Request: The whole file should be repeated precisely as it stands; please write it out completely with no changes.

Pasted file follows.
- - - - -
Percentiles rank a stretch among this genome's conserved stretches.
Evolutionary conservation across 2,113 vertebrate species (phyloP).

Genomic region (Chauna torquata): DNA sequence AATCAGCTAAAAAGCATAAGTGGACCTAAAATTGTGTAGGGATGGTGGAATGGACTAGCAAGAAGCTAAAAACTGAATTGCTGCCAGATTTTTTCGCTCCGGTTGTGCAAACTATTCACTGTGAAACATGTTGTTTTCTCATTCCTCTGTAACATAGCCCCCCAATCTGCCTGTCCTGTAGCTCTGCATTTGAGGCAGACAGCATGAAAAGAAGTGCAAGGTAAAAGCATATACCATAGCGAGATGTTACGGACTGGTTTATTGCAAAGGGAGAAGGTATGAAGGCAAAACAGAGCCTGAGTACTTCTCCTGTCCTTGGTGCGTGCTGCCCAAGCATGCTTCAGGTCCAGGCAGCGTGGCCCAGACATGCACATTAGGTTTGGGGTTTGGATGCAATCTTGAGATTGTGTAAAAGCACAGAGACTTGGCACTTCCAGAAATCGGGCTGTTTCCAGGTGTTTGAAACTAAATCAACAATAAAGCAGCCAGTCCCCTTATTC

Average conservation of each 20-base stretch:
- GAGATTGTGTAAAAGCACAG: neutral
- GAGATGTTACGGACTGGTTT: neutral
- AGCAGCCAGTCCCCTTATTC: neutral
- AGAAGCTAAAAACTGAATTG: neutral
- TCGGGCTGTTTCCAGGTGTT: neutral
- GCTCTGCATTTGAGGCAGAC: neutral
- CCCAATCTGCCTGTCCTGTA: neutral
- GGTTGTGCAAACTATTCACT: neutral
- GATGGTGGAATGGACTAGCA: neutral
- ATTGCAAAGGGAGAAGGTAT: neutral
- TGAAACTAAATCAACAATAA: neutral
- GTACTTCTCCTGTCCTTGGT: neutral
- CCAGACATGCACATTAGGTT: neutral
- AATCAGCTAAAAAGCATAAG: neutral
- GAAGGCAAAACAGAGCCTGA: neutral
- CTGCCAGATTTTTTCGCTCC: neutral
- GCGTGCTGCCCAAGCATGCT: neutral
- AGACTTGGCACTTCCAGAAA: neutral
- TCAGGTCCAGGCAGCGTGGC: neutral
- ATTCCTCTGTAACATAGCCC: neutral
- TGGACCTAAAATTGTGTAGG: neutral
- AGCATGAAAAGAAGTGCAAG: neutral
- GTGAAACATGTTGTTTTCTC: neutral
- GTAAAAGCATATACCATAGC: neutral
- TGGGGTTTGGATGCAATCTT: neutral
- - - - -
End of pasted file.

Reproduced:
Percentiles rank a stretch among this genome's conserved stretches.
Evolutionary conservation across 2,113 vertebrate species (phyloP).

Genomic region (Chauna torquata): DNA sequence AATCAGCTAAAAAGCATAAGTGGACCTAAAATTGTGTAGGGATGGTGGAATGGACTAGCAAGAAGCTAAAAACTGAATTGCTGCCAGATTTTTTCGCTCCGGTTGTGCAAACTATTCACTGTGAAACATGTTGTTTTCTCATTCCTCTGTAACATAGCCCCCCAATCTGCCTGTCCTGTAGCTCTGCATTTGAGGCAGACAGCATGAAAAGAAGTGCAAGGTAAAAGCATATACCATAGCGAGATGTTACGGACTGGTTTATTGCAAAGGGAGAAGGTATGAAGGCAAAACAGAGCCTGAGTACTTCTCCTGTCCTTGGTGCGTGCTGCCCAAGCATGCTTCAGGTCCAGGCAGCGTGGCCCAGACATGCACATTAGGTTTGGGGTTTGGATGCAATCTTGAGATTGTGTAAAAGCACAGAGACTTGGCACTTCCAGAAATCGGGCTGTTTCCAGGTGTTTGAAACTAAATCAACAATAAAGCAGCCAGTCCCCTTATTC

Average conservation of each 20-base stretch:
- GAGATTGTGTAAAAGCACAG: neutral
- GAGATGTTACGGACTGGTTT: neutral
- AGCAGCCAGTCCCCTTATTC: neutral
- AGAAGCTAAAAACTGAATTG: neutral
- TCGGGCTGTTTCCAGGTGTT: neutral
- GCTCTGCATTTGAGGCAGAC: neutral
- CCCAATCTGCCTGTCCTGTA: neutral
- GGTTGTGCAAACTATTCACT: neutral
- GATGGTGGAATGGACTAGCA: neutral
- ATTGCAAAGGGAGAAGGTAT: neutral
- TGAAACTAAATCAACAATAA: neutral
- GTACTTCTCCTGTCCTTGGT: neutral
- CCAGACATGCACATTAGGTT: neutral
- AATCAGCTAAAAAGCATAAG: neutral
- GAAGGCAAAACAGAGCCTGA: neutral
- CTGCCAGATTTTTTCGCTCC: neutral
- GCGTGCTGCCCAAGCATGCT: neutral
- AGACTTGGCACTTCCAGAAA: neutral
- TCAGGTCCAGGCAGCGTGGC: neutral
- ATTCCTCTGTAACATAGCCC: neutral
- TGGACCTAAAATTGTGTAGG: neutral
- AGCATGAAAAGAAGTGCAAG: neutral
- GTGAAACATGTTGTTTTCTC: neutral
- GTAAAAGCATATACCATAGC: neutral
- TGGGGTTTGGATGCAATCTT: neutral